Advertising and sponsorships actually are correlated terms that have much overlap in practical marketing applications. Advertising is the nonpersonal delivery of an paid advertising message through some form of mass medium. Paid sponsors are generally speaking for the companies that pay a particular medium to use space or time for ad placement. Event sponsorships are a unique form of sponsorship in which companies pay to help fund an event in exchange for sponsorship mention.
Richard F. Taflinger of Washington State University notes in his lengthy discussion "A Definition of Advertising," that advertising must meet three specific criteria. First, it is a paid message, meaning the sponsoring company pays for time or space to deliver it. Second, it is delivered via a mass medium (eg. TV, radio, magazine, newspaper, Internet). Third, it attempts to persuade. Public relations, though similar, is not technically advertising because companies do not by media space in PR.
More About Advertising
Traditional media used in advertising are TV and radio (broadcast), magazines and newspapers (print) and, most recently, the Internet. Large companies routinely use one or more of these media, while small businesses typically have to seek out the least expensive options. Other support media, such as billboards, transit, specialty items, directories and many other niche media, often are used to further reinforce a company's advertising campaign. Companies put together objectives, strategies and budgets and then pay to deliver advertising messages through various media, attempting to induce a particular customer segment to buy.
When advertising agencies and media refer to sponsors, they are typically talking about the company or organization that pays to buy media space. Thus, the general use of sponsorship is in reference to the paid sponsor of an advertising message delivery. In fact, Taflinger discusses legal context of sponsor disclosure in media. The Federal Trade Commission (FTC) has oversight over ethical advertising practices and requires that advertising messages have clear distinction from media content through sponsorship disclosure. For instance, a newspaper reader should know the difference between media content and an ad placement through clear labeling of an advertisement, typically noting the sponsor. This makes it clear to the reader the message is not endorsed by the medium but is paid for by a sponsor.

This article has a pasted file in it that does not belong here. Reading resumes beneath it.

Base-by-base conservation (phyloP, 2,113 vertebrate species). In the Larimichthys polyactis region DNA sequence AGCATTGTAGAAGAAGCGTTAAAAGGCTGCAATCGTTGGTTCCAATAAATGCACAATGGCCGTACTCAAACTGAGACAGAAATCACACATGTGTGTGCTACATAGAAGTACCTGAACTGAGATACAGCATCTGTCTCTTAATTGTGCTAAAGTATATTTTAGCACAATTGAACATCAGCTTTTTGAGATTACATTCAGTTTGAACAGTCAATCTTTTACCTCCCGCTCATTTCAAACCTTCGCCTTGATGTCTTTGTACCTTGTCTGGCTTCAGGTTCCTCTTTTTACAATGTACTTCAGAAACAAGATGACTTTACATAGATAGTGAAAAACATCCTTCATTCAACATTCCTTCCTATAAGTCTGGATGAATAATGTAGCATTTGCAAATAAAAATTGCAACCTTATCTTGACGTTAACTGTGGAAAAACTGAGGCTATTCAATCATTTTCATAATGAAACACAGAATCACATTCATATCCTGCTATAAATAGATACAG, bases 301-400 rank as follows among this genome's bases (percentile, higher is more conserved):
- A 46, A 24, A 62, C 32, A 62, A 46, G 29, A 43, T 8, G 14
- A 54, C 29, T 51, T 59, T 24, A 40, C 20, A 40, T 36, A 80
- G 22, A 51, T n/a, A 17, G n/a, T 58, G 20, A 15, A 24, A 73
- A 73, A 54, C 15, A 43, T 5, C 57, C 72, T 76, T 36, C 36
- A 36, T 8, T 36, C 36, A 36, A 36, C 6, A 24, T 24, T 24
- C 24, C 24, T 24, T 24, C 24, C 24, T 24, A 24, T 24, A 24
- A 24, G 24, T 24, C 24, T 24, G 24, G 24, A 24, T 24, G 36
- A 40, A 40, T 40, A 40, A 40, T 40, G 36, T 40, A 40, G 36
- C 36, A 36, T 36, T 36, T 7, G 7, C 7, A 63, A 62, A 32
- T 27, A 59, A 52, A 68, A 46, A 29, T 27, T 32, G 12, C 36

Corporate or Event Sponsorship
Corporate sponsorship is defined by Business Dictionary as the "financial backing of a public-interest program or project by a firm, as a means of enhancing its corporate image." Corporate or event sponsorship is a more specific form of advertising. US Legal actually uses the phrase "a form of advertising" in its definition of corporate sponsorship. Companies sometimes sponsor charitable events or community activities to build their image as a socially responsible company. Others sponsor major events or activities to connect with targeted audiences at the events or viewing through media coverage.
Neil Kokemuller has been an active business, finance and education writer and content media website developer since 2007. He has been a college marketing professor since 2004. Kokemuller has additional professional experience in marketing, retail and small business. He holds a Master of Business Administration from Iowa State University.